These town squares are perfect for the daily festivals Merida is famous for.  We´ve found the festivals are most lively Saturday and Sundays.  The main streets around the squares are blocked off and dozens of restaurants set up tables and chairs for dinners or drinks.  Bands are playing on almost every block - sometimes drowning each other out.  We had drinks between a church and theatre on a cobblestone street.  It was very romantic.  
Candy´s Spanish is coming back (and getting better) pretty fast. Ray is picking up a lot. If we both listen, we can usually follow things and be understood. Ray almost had a severe misunderstanding. In the Yucatan, fresh water was stored in sisterns or sink holes called cenotes. Some places, these cenotes, including amazing stalagtites are open to the public for swimming. Our tour guide was explaining that we should swim in a cenote. The guide was telling this to Ray in English. However, for the word "swimming", he inserted the Spanish word for swimming-"piscine". So, adjust the following sentence and say it out loud to get to Ray´s near catastrophic misunderstanding. "You can "swim" in any Cenote you want while you are here in the Yucatan." 
At this point in the journey, we are hesitant to add weight to our packs by purchasing some of the amazing products and crafts from this area. We don´t think we stand out as Americans too much here, but Ray´s height and some of our clothing give us away. Ray tried to blend in by growing his first mustache ever. Yesterday, one of the vendors yelled to him, "Hey, Pancho Villa, you wanna buy a hammock?" Ray and Candy differ on whether this was a sign that the mustache has helped him blend in or not...
It´s been amazingly hot in Merida. We both believe it´s the hottest place we´ve ever visited. That said, we´ve been told that people don´t start to go to the beach for another month or so-- when it gets really hot. We learned to take it easy during the middle of the day (and now understand the desire for siestas a bit more).
This area of the Yucatan grew tremendously during the 1900s when ropes and other fibers were made from the native Sisal or Hennequen plant. Even though sisal no longer dominates the economy today due to synthetic fibers, there appears to be a vibrant, diversified economy here that is raising standards of living. It´s been an honor to see how Candy´s relatives helped influence and form Merida through the sisal period and beyond.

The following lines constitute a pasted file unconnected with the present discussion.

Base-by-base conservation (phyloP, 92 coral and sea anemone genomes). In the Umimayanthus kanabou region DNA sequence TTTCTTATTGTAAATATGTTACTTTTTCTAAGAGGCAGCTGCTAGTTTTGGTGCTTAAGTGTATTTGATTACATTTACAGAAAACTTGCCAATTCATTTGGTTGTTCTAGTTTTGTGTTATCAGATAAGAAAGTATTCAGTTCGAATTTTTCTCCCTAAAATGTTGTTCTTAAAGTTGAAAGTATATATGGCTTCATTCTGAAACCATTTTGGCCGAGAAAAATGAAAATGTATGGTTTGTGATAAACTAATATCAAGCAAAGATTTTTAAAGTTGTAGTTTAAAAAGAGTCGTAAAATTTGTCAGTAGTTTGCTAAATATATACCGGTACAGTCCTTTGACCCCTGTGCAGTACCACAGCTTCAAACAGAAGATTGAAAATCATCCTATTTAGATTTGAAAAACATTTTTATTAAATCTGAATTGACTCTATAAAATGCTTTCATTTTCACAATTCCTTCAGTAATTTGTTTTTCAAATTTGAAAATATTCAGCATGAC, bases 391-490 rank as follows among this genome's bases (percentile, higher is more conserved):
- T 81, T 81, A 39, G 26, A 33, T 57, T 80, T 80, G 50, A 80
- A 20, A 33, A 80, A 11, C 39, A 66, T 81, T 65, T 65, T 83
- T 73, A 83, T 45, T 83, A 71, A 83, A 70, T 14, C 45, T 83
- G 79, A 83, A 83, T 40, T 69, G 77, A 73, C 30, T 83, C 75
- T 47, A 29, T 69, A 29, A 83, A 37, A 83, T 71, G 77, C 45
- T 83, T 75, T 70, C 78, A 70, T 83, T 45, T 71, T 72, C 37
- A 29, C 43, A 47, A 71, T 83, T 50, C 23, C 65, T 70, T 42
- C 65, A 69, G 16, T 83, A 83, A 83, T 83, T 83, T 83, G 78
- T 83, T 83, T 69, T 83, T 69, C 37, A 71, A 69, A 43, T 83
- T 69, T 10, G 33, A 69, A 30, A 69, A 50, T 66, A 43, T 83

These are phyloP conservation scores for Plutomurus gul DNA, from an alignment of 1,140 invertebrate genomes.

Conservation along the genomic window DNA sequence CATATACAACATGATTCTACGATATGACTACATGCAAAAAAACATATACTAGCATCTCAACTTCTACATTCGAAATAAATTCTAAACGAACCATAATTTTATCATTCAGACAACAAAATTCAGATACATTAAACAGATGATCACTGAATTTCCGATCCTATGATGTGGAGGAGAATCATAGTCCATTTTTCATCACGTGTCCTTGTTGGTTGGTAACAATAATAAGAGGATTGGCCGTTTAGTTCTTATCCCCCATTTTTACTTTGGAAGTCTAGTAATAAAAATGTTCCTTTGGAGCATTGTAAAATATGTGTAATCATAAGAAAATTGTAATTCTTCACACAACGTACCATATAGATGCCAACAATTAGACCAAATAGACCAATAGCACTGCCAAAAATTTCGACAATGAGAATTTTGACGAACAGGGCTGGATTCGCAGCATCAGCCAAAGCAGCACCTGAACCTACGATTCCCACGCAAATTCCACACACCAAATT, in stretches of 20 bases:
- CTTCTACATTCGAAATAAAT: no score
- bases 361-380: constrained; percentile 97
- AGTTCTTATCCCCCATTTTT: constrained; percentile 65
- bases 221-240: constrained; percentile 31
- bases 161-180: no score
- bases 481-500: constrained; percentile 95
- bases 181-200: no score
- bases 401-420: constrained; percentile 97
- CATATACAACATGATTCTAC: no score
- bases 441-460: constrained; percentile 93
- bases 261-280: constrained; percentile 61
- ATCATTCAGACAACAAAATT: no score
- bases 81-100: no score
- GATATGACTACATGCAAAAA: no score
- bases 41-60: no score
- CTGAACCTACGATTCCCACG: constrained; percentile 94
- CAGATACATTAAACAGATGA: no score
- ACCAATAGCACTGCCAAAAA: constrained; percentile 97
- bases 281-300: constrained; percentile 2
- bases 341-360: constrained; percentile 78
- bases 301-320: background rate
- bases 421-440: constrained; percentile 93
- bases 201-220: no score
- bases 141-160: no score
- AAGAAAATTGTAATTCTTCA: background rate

Before we close, let us tell you a bit about some blog pages we plan to create/update that aren´t specific entries to a place we´ve been. One page will describe brilliant ideas we´ve seen around the world. For example, in Mexico, the S-chairs in parks and the sitting hammock (amazing that we picked places to sit in the shade during our first two weeks with heavy backpacks and the hottest temps we´ve ever been in, eh?)
Another page will describe interesting consumer products we´ve discovered around the world. 
Ray also plans to post some pages devoted to specific topics, including a "99 bottles of beer on the wall" page to list and describe beverages we´ve tried (if not always enjoyed) on our trip.
We also plan to set up a page for each country we plan to visit so that those of you that have visited a country can post ideas and suggestions before we get there. It seems we know someone who has been almost everywhere we plan to go. We really want your suggestions!

We think it´s helpful to have some time to process and more fully appreciate what we´ve had the opportunity to experience and learn before we post...so our current thoughts are to update the blog a week or so after we visit a country.
We just arrived in Mexico City today and are looking forward to new adventures (in the much reduced temperature)!
Thanks for keeping in touch with us via our blog.
Candy and Ray
Slideshow Report as Spam
Where I stayed
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candyandray on

Check it out!
You can kind of see it in the picture with Betty and her friend at his silver shop.